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Pre-Operative and Post-Operative Fish Oil Supplementation Does Not Appear Effective in Reducing Atrial Fibrillation Following Heart Surgery

EMBARGOED FOR EARLY RELEASE: 11 A.M. (CT) MONDAY, NOVEMBER 5, 2012

Media Advisory: To contact corresponding author Dariush Mozaffarian, M.D., Dr.P.H., call Todd Datz at 617-432-8413 or email tdatz@hsph.harvard.edu. To contact corresponding author Roberto Marchioli, M.D., email marchioli@negrisud.it.
 


CHICAGO – Among patients undergoing cardiac surgery, supplementation with a n-3-polyunsaturated fatty acid (fish oil) before and after surgery did not reduce the risk of postoperative atrial fibrillation, according to a study appearing in JAMA. The study is being released early online to coincide with its presentation at the American Heart Association’s Scientific Sessions.

“Postoperative atrial fibrillation or flutter (AF) occurs in approximately 1 of 3 patients undergoing cardiac surgery, and rates of this complication remain unchanged, even with advances in surgical techniques, anesthetic procedures, and perioperative care,” according to background information in the article. Postoperative AF can cause symptoms requiring escalation of supportive therapies and renal and neurological complications.  The authors note that “new therapies are needed to prevent postoperative AF and its associated morbidity and health care costs.”

“Experimental evidence supports direct and indirect antiarrhythmic effects of long-chain n-3 polyunsaturated fatty acids (n-3-PUFAs) in fish oil, especially in the setting of acute ischemia. Yet effects of n-3-PUFAs on atrial arrhythmias such as postoperative AF remain uncertain.”

Dariush Mozaffarian, M.D., Dr.P.H., of the Harvard School of Public Health, Boston, and colleagues conducted a study to determine whether perioperative administration of oral n-3-PUFAs reduces postoperative AF in patients undergoing cardiac surgery. The study (Omega-3 Fatty Acids for Prevention of Post-operative Atrial Fibrillation [OPERA]) was a randomized, placebo-controlled, multinational, clinical trial that included a total of 1,516 patients who were scheduled for cardiac surgery in the United States, Italy, and Argentina. Patients were enrolled between August 2010 and June 2012 and were randomized to receive fish oil (1-gram capsules containing 840 mg or more of n-3- PUFA as ethyl esters) or placebo, with preoperative loading of 10 grams over 3 to 5 days (or 8 grams  over 2 days) followed postoperatively by 2 grams/day until hospital discharge or postoperative day 10, whichever came first.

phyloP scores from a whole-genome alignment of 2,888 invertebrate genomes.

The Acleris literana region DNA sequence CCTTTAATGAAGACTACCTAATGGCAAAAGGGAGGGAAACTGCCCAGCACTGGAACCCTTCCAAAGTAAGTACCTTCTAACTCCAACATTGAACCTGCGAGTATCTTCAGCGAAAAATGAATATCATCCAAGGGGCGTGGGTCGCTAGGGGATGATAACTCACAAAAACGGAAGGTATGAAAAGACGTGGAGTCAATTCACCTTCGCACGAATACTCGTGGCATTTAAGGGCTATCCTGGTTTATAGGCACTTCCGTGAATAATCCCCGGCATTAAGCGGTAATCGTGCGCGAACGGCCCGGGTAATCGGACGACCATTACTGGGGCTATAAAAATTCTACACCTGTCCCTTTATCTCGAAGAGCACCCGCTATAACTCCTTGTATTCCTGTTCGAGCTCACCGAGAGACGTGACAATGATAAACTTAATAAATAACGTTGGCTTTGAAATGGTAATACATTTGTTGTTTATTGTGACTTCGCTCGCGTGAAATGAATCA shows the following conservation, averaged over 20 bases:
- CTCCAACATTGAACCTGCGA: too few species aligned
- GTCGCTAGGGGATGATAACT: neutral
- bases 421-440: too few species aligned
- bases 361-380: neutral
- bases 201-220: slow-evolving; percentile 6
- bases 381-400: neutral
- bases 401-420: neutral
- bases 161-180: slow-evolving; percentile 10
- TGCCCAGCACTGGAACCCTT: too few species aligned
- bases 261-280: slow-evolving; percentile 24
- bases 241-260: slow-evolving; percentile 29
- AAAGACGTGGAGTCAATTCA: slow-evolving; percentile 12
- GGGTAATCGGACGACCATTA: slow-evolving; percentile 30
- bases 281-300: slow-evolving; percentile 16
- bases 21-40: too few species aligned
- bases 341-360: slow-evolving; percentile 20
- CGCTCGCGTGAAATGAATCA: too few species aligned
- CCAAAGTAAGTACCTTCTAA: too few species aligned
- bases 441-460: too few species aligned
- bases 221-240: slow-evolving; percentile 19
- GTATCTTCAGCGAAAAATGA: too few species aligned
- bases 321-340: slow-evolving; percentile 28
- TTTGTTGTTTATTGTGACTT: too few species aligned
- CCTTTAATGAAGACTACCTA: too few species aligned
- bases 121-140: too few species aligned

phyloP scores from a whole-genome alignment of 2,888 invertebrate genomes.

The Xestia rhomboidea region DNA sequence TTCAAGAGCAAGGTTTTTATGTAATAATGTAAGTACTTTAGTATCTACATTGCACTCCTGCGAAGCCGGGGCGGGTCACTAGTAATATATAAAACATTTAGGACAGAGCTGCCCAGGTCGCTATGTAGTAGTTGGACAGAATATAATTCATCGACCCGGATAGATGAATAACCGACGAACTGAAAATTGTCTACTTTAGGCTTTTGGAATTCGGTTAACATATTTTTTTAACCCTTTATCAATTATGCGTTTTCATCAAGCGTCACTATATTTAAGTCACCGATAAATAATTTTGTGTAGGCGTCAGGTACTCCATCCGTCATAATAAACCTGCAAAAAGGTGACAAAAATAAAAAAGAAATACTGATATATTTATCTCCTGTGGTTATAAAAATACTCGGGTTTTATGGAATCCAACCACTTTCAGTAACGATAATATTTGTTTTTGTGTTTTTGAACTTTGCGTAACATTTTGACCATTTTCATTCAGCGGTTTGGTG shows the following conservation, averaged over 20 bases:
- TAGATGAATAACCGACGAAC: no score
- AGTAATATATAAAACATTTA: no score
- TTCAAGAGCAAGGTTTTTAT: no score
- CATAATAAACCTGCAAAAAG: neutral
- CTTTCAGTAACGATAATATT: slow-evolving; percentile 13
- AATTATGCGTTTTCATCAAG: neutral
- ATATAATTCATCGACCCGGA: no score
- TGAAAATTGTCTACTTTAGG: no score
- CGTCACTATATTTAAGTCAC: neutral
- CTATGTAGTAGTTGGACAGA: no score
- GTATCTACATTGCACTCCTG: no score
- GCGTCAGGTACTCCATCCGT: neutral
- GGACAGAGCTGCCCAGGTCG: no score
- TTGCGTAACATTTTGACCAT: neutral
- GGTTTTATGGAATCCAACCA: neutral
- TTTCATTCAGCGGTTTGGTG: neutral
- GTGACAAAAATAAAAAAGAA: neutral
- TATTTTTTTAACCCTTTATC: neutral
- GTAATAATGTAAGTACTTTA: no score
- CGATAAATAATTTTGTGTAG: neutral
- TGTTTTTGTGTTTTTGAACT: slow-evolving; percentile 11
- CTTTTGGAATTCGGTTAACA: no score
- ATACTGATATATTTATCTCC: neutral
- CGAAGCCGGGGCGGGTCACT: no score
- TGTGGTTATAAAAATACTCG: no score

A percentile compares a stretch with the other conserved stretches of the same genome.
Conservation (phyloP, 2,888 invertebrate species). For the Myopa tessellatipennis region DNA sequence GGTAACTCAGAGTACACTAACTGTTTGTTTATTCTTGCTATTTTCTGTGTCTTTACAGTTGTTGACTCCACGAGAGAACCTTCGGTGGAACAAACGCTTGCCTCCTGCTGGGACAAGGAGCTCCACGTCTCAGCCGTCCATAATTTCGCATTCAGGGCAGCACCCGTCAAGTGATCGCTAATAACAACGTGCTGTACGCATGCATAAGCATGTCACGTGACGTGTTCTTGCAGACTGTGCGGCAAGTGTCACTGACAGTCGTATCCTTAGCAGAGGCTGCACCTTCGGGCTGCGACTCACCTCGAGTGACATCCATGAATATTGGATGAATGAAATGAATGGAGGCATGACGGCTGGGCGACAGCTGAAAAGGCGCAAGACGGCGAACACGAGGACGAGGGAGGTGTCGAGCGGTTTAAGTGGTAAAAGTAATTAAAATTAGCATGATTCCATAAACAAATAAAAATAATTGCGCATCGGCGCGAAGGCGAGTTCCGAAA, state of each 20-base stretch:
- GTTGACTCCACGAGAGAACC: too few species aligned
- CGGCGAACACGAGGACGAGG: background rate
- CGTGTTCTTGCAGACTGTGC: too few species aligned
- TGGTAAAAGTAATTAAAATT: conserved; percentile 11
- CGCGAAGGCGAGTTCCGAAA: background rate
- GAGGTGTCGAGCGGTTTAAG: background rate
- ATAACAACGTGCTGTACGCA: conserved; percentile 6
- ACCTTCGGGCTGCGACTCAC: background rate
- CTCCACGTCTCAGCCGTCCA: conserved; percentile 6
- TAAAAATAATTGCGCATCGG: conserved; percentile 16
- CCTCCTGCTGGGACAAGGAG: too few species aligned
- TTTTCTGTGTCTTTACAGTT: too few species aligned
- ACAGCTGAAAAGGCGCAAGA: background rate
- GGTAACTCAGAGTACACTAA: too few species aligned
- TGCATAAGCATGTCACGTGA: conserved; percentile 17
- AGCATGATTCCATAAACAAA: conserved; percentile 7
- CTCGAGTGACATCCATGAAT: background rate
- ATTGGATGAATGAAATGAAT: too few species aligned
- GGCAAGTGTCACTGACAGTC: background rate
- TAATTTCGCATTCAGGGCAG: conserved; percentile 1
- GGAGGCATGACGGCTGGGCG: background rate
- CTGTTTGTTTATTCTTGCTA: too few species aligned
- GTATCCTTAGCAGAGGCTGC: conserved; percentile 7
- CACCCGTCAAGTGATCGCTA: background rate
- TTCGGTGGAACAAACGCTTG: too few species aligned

At the beginning of the study, the average age of the patients was 64 years; 1,094 patients (72.2 percent) were men, and cardiovascular risk factors were common. Fifty-two percent of patients had planned valvular surgery.

The researchers found that the primary end point (occurrence of postoperative AF lasting longer than 30 seconds) occurred in 233 patients (30.7 percent) in the placebo group and 227 (30.0 percent) in the n-3-PUFA group. “None of the secondary end points were significantly different between the placebo and fish oil groups, including postoperative AF that was sustained, symptomatic, or treated (231 [30.5 percent] vs. 224 [29.6 percent]) or number of postoperative AF episodes per patient (1 episode: 156 [20.6 percent] vs. 157 [20.7 percent]; 2 episodes: 59 [7.8 percent] vs. 49 [6.5 percent]; ≥3 episodes: 18 [2.4 percent] vs. 21 [2.8 percent]).”

The total number of days in the intensive care unit or coronary care unit, of telemetry monitoring, or of total hospital stay did not differ significantly between groups. Also, supplementation with n-3-PUFAs was generally well-tolerated, with no evidence for increased risk of bleeding or serious adverse events.

“This large, multinational, double-blind, placebo-controlled clinical trial found no evidence that perioperative n-3-PUFA supplementation reduced postoperative AF. Results were similar for various secondary end points, among different patient subgroups, and in various sensitivity analyses. Major strengths of OPERA include its large size and large numbers of events, which achieved anticipated statistical power. Our broad inclusion criteria and multinational enrollment support the generalizability of our findings,” the researchers conclude.

(doi:10.1001/jama. 2012.28733;. Available pre-embargo to the media at http://media.jamanetwork.com)

Editor’s Note: The OPERA trial was an investigator-initiated, not-for-profit trial sponsored by the OPERA Investigators, who had full responsibility for study planning and conduct, curation of the study database, and discretion on data utilization, analysis, and publication. Financial support was provided by the National Heart, Lung, and Blood Institute, National Institutes of Health, GlaxoSmithKline, Sigma Tau, and Pronova BioPharma, which also provided the study drug. All authors have completed and submitted the ICMJE Form for Disclosure of Potential Conflicts of Interest and none were reported.

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